Wednesday, April 29, 2009

Now, you remember that, and you will live a long and healthy life.

In Ps 119:9 David asks and answers an important question:
"How can a young man keep his way pure?"
By guarding it according to your word." (ESV)
David's subsequent personal application?
"I have stored up your word in my heart, that I might not sin against you." (Ps 119:11)
A stellar example of Scripture memory put to use was Jesus. When tempted by the devil in the wilderness (Luke 4:1-11), Jesus used Scripture as a weapon (cf. Eph 6:17) to deflect his attacks.

Prior to my conversion I was encouraged to memorize Scripture and have never looked back. I hope to encourage you in Scripture Memory because of all the benefits therein.

Read John Piper on why to memorize Scripture.

Check out (read, watch, or listen) John Piper's sermon on John 15:1-7, "If My Words Abide in You."
"Memorizing Scripture enables me to hit the devil in the face with a force he cannot resist, and so protect myself and my family from his assaults."
I used the Topical Memory System (TMS) in college and found it convenient and effective. But I also benefited from practicing my verses by hand writing them.

Desiring God ministries also has some memory verse packs, the first more for young kids and the other for older kids & adults.

Read (pdf) Dr. Andrew Davis' An Approach to the Extended Memorization of Scripture, which we gave out at Providence Church last year.

Check out some free Scripture memory songs.

Check out 18 Tricks to Memorize More Scripture.

Check out Lee's technique, that requires typing the text in your word processor.

Check out Sandi Hester's technique, particularly helpful in reviewing many different verses to keep them current.

Train up your kids and enter them in the Bible Bee, which tests Scripture Memory as a spelling bee tests the spelling of words.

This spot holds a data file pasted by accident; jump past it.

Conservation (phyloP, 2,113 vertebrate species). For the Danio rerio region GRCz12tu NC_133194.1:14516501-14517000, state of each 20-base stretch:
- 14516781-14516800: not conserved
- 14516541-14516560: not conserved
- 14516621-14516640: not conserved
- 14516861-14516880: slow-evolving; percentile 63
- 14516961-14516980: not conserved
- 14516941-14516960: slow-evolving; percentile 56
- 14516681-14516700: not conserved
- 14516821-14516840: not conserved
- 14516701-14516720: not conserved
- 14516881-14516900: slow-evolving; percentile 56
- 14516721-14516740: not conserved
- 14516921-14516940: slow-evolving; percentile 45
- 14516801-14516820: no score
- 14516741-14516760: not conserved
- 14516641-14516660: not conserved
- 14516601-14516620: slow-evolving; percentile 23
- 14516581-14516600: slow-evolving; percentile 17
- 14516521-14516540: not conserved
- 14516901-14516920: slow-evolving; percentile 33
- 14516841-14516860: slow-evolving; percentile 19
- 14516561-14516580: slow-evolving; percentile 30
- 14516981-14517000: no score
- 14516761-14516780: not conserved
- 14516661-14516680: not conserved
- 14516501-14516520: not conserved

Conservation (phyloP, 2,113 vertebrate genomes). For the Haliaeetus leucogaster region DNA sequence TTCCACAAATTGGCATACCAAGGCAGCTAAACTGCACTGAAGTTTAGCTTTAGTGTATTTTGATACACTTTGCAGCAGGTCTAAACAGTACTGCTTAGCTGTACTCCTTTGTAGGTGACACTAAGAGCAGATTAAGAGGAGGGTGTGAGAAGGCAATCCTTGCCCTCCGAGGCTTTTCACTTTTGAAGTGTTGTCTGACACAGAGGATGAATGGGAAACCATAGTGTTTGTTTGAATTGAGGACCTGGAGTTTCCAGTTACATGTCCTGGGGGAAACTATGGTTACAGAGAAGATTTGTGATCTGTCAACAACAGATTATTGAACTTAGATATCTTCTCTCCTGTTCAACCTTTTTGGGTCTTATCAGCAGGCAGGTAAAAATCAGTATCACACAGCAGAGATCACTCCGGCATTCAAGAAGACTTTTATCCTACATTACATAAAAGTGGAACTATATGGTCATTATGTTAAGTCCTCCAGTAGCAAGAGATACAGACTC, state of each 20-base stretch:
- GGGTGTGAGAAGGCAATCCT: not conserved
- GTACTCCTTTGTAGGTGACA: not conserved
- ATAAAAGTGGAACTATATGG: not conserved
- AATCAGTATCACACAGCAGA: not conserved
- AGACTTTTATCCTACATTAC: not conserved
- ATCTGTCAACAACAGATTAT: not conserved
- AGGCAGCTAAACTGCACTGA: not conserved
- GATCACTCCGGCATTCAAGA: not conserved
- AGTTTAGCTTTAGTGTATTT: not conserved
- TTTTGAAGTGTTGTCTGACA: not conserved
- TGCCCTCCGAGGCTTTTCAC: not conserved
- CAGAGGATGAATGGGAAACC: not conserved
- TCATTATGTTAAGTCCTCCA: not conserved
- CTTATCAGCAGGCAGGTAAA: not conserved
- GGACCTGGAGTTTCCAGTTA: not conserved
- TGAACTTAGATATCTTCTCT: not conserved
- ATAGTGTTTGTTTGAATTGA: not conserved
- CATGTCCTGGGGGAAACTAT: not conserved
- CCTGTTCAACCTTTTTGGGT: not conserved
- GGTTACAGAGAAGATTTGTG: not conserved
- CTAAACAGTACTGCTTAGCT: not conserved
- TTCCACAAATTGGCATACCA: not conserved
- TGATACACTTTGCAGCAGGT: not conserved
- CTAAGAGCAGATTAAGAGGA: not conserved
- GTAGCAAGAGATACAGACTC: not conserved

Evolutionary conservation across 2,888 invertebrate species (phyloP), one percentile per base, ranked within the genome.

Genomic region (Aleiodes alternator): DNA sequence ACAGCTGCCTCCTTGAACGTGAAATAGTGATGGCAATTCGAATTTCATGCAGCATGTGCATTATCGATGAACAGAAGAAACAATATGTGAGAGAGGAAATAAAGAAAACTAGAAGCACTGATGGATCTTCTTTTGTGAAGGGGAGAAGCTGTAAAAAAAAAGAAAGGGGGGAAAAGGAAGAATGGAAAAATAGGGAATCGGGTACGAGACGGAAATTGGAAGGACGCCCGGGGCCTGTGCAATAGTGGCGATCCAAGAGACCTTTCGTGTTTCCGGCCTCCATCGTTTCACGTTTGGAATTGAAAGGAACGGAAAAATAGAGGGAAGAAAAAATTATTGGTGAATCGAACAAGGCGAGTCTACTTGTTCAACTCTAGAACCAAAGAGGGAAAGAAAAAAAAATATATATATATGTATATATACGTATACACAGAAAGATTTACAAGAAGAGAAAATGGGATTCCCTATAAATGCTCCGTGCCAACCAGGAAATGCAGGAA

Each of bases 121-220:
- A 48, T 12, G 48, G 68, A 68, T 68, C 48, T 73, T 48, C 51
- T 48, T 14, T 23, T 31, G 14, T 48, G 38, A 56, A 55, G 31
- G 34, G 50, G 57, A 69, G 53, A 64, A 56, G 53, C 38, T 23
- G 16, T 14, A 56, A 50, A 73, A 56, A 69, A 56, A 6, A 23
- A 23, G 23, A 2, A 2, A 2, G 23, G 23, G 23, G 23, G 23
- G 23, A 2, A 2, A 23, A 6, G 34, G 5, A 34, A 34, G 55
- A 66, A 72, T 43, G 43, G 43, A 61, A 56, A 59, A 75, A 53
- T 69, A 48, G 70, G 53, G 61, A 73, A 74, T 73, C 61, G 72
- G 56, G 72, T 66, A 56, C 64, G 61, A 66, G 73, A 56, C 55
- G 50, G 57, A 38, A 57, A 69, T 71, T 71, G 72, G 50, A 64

One of the Sunday school teachers at Providence Church encourages the kids to employ his Jericho Method. Read the text 7 times each night for 7 days and you should have it.

Another technique entails taking a larger portion of text and removing all but the first letter of each word. After reading the full text a few times, it shouldn't be that hard to recite it with just the initials. You essentially wean yourself off the prompt. Here is a tool to help with this. Paste the text to memorize in the top box, and the initials appear in the bottom.

Some practical suggestions:
  1. If you could con a friend or family member into being a wing man, I think it would help immensely. Memorizing together encourages accountability and a common goal.
  2. Despite techniques, remember that memorization takes some time. But it's time well spent.
  3. Since you may be more of an auditory learner like myself, you might benefit greatly from hearing the Scripture out loud, especially from your own mouth. Read the text out loud and you might even try to recite it as you hear yourself say it on tape/CD/mp3, etc.
  4. Start off small, but don't think it's out of the question for you to memorize chapters or even books of the Bible.
  5. Remember that the goal is the glorification of God through godliness as the Word of God dwells in you richly (Col 3:16), not impressing others are feeling spiritually superior.

Any other thoughts and/or suggestions on Scripture memory?

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2 Comments:

At 07 May, 2009 16:27, Blogger brandi said...

in the screenaver section on computers there is a screen saver called "scrolling marque." You can enter any text you want into here. I used to, wish I was saying still did, put Scripture in there and would see it flash across my computer screen all the time. Once I memorized it I would change to a new one.

"I have hidden your word in my heart so that I might not sin against you" is my favorite verse. I have a nice Africa story about that verse. I'm sure it was a blog post.

 
At 08 May, 2009 12:54, Blogger Mark said...

Is the title a quote from "O Brother, where art Thou?"

Seems Ulysses Everett McGill gave that advice to Delmar O'Donnel in the movie theater.

 

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